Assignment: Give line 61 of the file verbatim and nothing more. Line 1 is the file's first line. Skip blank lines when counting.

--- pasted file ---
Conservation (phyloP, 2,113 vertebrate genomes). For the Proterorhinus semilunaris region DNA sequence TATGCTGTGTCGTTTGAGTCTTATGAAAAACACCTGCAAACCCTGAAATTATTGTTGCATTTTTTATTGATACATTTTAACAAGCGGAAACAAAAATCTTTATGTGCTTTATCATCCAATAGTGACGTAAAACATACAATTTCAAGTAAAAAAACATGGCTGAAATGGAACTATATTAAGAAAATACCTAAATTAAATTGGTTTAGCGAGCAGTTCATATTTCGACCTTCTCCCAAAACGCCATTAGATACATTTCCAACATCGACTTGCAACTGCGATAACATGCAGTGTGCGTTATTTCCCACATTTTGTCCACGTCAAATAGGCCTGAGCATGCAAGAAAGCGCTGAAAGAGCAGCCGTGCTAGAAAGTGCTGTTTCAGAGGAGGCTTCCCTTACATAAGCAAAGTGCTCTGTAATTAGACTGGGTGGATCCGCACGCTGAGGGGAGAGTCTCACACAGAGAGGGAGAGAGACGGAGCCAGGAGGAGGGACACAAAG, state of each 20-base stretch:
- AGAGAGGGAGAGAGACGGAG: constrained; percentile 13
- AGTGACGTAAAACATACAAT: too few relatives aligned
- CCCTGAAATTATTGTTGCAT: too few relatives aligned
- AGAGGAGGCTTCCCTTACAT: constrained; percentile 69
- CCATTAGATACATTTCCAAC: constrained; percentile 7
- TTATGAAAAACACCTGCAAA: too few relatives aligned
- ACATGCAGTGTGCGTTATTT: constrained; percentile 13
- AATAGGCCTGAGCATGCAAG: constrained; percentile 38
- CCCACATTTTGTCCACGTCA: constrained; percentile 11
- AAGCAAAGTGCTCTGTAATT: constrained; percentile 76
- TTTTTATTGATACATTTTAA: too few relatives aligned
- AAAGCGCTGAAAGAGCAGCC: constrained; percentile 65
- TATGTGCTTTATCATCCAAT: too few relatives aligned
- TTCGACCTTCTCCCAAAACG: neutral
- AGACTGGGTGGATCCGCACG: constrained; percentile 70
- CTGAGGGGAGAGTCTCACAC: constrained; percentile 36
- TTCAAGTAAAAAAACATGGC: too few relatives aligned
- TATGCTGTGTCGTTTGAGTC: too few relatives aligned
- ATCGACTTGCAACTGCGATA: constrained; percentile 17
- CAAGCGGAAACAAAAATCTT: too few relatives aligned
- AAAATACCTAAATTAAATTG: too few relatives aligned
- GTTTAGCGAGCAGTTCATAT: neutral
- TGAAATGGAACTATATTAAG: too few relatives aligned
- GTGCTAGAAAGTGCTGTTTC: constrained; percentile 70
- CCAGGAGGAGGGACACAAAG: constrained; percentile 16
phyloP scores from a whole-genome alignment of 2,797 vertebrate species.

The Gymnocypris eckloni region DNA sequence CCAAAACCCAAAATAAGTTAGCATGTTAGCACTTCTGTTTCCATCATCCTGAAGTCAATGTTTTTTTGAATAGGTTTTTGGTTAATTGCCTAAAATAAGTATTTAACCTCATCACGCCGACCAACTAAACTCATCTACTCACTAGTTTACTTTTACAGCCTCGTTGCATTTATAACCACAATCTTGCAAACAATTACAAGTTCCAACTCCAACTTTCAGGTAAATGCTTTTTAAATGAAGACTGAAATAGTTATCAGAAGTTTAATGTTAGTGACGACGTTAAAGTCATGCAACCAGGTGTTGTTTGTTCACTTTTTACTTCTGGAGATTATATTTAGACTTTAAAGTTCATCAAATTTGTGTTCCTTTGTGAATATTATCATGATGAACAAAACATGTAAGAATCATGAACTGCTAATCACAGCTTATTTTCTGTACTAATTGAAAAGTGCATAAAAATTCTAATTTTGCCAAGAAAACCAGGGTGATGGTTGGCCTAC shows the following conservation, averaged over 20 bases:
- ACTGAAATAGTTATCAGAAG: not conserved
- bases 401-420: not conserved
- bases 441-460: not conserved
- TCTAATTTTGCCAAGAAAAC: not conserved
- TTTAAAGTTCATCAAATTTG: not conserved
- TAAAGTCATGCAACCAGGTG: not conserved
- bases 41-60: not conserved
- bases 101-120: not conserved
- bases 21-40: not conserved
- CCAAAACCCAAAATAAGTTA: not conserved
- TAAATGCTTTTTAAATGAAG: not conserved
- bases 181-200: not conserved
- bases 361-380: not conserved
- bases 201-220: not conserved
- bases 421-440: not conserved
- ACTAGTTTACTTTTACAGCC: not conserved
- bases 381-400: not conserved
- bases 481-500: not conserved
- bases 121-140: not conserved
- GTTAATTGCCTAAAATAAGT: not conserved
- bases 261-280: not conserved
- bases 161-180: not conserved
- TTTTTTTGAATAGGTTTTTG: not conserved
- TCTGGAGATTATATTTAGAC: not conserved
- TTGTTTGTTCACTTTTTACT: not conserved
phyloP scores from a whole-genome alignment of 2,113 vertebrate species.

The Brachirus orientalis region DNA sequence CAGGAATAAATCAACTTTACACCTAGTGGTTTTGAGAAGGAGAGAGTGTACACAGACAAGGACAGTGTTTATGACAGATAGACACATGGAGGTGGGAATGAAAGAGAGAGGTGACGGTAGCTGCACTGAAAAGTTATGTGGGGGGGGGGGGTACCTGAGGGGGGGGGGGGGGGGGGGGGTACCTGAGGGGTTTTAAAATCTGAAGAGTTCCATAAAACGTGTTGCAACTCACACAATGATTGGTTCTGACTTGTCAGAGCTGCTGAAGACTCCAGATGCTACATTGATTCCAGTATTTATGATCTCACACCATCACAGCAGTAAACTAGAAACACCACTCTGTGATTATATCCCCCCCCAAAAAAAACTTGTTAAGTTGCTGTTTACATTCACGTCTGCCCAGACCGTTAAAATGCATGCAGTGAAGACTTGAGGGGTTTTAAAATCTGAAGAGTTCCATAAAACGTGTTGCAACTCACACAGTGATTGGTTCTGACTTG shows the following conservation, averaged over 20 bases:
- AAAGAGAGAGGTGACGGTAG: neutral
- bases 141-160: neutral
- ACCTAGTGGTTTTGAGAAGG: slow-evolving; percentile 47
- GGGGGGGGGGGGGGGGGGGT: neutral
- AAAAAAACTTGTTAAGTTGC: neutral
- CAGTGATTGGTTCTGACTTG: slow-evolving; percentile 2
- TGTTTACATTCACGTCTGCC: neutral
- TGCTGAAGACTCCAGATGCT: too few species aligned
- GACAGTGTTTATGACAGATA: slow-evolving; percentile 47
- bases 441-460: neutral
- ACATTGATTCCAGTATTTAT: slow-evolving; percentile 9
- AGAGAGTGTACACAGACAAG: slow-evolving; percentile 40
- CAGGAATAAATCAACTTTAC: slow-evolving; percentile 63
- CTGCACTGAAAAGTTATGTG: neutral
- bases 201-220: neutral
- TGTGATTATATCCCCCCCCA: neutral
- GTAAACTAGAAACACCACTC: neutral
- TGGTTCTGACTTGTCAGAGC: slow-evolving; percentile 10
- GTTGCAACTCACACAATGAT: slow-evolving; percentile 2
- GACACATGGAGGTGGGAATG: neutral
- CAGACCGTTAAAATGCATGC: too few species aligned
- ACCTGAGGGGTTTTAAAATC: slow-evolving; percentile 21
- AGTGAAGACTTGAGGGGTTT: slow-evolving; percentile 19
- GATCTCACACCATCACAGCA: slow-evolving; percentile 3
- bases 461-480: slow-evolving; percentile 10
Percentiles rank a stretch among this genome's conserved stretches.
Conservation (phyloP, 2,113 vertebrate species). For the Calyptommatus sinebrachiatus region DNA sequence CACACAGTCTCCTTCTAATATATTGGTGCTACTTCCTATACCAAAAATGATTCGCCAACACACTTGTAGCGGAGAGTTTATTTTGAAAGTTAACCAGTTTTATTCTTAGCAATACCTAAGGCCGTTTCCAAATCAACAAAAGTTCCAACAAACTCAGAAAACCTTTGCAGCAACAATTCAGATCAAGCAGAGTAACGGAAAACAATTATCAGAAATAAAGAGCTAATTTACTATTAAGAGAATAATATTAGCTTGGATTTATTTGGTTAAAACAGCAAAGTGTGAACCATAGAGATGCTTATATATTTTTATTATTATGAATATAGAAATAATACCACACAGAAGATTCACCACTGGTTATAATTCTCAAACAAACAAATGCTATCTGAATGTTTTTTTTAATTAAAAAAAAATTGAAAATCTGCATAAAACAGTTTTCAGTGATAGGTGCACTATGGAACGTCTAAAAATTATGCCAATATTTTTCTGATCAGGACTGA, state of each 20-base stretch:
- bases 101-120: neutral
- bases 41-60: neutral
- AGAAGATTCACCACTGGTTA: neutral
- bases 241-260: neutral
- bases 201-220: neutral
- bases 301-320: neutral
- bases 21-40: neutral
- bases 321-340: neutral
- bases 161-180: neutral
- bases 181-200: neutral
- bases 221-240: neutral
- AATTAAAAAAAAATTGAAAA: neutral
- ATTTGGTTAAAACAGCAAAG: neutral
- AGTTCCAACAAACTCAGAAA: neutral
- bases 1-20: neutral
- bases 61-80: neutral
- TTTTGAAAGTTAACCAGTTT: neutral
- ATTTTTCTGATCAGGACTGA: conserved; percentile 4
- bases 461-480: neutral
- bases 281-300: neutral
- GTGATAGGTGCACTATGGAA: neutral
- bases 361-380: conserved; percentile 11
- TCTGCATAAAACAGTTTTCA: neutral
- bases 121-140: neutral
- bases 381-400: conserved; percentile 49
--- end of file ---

- CAGTGATTGGTTCTGACTTG: slow-evolving; percentile 2